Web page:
The following months were a honeymoon of sorts for ElBaradei and Egypt. From the very beginning, it was clear that he had tapped into something primal in the beleaguered Egyptian political psyche. The independent press breathlessly covered his every movement. Meanwhile, the state-owned newspapers and television stations spent much of this period acting like he didn’t exist.
But somewhere along the line, his movement floundered, partially through ElBaradei’s own decisions and failings. He refused to join street protests, disappointing many of the hard-core activists who wanted him to lead from the front. His travel schedule kept him outside Egypt so much that it became a running joke among his senior deputies. One of those deputies — who quit the position after about six months of working with ElBaradei — later described him to me as a disastrous administrator: imperious, stubborn and more used to issuing orders than considering contrary opinions. The bookish former diplomat seemed simply ill-suited to the role. He rarely appeared in public, and when he did, ElBaradei seemed distinctly uncomfortable.
I recall a June 2010 rally that revealed much about ElBaradei’s personality and the expectations he faced. It was an anti-police-brutality demonstration in Alexandria three weeks after future revolutionary icon Khaled Saeed had been publicly beaten to death by police officers. Anger was running high, and ordinary apolitical citizens were starting to uncharacteristically take to the streets. ElBaradei’s planned attendance had stoked expectations that this would be the real start of his street-level campaign against the Mubarak regime.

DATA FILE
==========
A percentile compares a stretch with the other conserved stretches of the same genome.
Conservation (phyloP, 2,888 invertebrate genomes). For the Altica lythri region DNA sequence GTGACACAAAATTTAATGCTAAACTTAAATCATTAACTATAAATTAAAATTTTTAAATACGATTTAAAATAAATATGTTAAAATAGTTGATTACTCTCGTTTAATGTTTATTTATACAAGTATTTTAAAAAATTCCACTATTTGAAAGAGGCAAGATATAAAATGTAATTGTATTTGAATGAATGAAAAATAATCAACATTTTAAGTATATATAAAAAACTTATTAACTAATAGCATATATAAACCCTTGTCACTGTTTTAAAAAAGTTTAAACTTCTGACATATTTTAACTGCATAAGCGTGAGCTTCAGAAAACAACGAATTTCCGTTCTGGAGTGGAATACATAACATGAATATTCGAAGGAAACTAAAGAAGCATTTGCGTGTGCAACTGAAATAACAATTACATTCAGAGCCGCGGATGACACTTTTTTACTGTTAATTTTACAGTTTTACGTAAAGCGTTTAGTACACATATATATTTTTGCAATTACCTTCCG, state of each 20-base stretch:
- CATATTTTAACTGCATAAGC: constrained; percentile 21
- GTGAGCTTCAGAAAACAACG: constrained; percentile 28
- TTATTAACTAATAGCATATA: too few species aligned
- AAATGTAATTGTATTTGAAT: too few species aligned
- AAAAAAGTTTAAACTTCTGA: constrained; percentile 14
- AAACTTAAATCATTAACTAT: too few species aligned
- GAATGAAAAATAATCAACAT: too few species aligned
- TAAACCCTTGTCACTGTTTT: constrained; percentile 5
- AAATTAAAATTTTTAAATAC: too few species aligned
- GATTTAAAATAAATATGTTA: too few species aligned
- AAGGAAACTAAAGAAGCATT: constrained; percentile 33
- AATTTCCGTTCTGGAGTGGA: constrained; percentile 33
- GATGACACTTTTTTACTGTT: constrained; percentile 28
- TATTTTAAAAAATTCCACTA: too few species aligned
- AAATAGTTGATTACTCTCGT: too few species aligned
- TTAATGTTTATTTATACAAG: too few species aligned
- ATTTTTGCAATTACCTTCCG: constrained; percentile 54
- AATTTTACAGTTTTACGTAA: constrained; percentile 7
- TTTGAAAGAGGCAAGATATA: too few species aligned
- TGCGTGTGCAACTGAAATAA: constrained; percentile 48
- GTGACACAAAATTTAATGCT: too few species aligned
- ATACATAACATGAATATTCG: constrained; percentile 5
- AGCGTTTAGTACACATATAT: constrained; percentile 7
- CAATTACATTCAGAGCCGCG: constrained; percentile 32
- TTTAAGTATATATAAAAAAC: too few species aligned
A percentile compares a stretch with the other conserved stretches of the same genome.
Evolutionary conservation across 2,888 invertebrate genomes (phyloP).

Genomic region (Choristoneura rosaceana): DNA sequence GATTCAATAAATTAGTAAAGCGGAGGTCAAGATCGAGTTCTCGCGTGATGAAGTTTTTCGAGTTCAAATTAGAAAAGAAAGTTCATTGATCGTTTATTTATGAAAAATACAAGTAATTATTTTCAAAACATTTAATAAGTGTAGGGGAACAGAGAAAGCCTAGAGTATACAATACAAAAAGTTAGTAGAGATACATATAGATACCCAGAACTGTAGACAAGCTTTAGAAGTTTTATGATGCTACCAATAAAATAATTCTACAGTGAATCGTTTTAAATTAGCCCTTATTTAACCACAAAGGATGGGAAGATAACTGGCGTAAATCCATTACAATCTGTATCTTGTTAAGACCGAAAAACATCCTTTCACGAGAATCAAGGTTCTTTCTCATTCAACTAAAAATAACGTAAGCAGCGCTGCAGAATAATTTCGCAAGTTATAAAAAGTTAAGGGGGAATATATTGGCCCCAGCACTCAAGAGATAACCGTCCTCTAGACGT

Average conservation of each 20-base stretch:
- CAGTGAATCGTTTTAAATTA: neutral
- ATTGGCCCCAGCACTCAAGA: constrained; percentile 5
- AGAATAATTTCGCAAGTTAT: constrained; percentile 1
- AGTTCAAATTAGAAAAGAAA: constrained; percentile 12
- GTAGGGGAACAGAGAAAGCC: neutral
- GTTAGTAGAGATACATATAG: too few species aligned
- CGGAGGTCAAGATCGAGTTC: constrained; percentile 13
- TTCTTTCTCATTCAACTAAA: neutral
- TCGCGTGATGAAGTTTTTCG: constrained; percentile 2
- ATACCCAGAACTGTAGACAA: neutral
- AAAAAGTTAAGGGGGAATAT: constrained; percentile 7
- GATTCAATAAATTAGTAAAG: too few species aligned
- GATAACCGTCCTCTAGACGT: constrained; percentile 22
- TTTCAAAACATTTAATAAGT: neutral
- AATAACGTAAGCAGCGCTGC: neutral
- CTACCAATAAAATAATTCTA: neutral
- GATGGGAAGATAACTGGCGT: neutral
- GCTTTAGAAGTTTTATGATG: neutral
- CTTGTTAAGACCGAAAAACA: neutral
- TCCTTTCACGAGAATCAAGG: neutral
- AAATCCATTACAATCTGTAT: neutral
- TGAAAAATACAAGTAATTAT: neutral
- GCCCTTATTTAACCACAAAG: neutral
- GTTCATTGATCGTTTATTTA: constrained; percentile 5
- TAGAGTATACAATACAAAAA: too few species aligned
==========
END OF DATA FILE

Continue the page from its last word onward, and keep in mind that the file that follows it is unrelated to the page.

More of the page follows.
Instead, he lasted less than 10 minutes in public, waving to the crowd and giving a short interview to CNN before departing. The disappointment among spectators was palpable. In contrast, Hamdeen Sabahi, a veteran opposition activist who would later go on to finish third in last year’s presidential vote, was still there an hour later in a sweat-soaked suit, hugging well-wishers, posing for pictures.